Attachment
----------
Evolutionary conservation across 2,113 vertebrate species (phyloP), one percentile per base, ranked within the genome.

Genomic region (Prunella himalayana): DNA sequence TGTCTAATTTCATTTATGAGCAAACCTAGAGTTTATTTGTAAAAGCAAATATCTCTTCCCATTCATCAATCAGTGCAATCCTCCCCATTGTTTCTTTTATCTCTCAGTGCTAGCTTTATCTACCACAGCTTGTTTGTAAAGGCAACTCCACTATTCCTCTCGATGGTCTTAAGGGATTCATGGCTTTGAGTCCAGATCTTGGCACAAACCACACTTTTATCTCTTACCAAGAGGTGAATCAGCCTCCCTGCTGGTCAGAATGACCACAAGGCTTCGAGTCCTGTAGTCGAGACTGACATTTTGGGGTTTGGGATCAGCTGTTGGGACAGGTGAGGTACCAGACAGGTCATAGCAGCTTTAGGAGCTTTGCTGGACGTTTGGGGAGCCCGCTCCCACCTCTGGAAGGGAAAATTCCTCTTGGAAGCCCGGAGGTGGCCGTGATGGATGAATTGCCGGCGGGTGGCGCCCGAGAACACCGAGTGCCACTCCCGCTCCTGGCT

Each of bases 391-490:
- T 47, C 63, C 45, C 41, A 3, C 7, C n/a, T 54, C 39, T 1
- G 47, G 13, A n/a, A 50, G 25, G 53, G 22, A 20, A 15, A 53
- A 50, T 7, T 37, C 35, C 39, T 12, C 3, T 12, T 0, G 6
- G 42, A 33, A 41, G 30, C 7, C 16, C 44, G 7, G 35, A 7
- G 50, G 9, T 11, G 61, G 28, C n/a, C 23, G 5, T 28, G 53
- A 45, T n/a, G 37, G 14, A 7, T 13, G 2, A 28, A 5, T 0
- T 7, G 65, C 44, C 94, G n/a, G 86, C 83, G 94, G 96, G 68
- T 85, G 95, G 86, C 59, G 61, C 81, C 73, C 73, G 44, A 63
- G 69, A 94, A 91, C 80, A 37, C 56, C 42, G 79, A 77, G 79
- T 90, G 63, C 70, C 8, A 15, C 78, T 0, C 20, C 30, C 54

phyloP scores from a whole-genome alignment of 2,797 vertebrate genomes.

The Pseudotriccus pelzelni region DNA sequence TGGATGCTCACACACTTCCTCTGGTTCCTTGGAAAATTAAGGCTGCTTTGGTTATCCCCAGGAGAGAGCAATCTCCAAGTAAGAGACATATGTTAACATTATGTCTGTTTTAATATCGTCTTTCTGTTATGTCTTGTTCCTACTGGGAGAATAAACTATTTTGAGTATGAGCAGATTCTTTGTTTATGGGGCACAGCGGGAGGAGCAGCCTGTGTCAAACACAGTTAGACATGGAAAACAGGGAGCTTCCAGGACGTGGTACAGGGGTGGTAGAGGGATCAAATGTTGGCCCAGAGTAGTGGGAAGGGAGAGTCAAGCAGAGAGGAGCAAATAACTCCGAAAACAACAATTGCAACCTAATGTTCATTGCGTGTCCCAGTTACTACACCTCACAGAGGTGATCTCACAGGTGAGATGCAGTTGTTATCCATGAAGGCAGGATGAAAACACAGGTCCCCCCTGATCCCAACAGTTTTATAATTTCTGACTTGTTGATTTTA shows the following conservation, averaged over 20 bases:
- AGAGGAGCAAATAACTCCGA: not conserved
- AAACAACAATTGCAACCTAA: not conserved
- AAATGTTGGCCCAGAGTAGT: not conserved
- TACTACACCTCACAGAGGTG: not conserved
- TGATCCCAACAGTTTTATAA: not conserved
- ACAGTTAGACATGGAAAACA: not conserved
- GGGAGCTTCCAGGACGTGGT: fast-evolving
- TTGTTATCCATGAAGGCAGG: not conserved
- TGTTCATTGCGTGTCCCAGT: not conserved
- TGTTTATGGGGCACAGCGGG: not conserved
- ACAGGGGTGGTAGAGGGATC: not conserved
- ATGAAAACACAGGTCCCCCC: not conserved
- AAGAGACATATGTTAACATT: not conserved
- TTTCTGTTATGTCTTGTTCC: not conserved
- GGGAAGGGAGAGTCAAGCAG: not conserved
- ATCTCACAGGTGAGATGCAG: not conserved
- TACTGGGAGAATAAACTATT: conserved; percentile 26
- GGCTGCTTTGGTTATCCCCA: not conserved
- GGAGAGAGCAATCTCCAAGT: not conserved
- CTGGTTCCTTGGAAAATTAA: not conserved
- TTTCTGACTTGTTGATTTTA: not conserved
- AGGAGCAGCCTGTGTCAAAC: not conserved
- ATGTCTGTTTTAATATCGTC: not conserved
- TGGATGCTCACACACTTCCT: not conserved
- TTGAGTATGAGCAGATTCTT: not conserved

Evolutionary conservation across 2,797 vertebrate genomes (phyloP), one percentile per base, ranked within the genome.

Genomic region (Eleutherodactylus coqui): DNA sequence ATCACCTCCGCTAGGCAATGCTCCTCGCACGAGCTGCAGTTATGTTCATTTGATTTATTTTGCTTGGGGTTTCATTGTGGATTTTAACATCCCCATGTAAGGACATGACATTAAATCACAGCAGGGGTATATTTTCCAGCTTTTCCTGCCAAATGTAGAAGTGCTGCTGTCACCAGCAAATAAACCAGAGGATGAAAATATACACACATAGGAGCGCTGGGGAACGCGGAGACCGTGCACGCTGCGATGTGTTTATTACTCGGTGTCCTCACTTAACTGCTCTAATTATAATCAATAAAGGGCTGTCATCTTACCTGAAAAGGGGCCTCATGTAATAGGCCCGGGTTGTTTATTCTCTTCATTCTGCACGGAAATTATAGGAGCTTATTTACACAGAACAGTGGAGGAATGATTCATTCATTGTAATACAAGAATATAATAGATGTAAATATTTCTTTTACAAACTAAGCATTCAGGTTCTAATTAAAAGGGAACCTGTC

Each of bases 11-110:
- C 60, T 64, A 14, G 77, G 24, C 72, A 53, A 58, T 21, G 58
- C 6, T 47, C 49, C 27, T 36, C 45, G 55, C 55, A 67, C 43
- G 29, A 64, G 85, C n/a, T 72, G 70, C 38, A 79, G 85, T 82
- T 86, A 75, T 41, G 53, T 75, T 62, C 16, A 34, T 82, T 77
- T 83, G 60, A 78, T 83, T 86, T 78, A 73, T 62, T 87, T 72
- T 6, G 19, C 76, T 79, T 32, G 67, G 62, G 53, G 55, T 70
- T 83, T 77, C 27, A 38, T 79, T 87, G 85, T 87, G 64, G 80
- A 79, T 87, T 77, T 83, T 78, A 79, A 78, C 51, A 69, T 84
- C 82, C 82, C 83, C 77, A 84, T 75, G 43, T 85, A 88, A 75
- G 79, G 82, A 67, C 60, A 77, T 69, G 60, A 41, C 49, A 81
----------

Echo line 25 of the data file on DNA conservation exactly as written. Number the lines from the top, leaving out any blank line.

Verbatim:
- TGTTTATGGGGCACAGCGGG: not conserved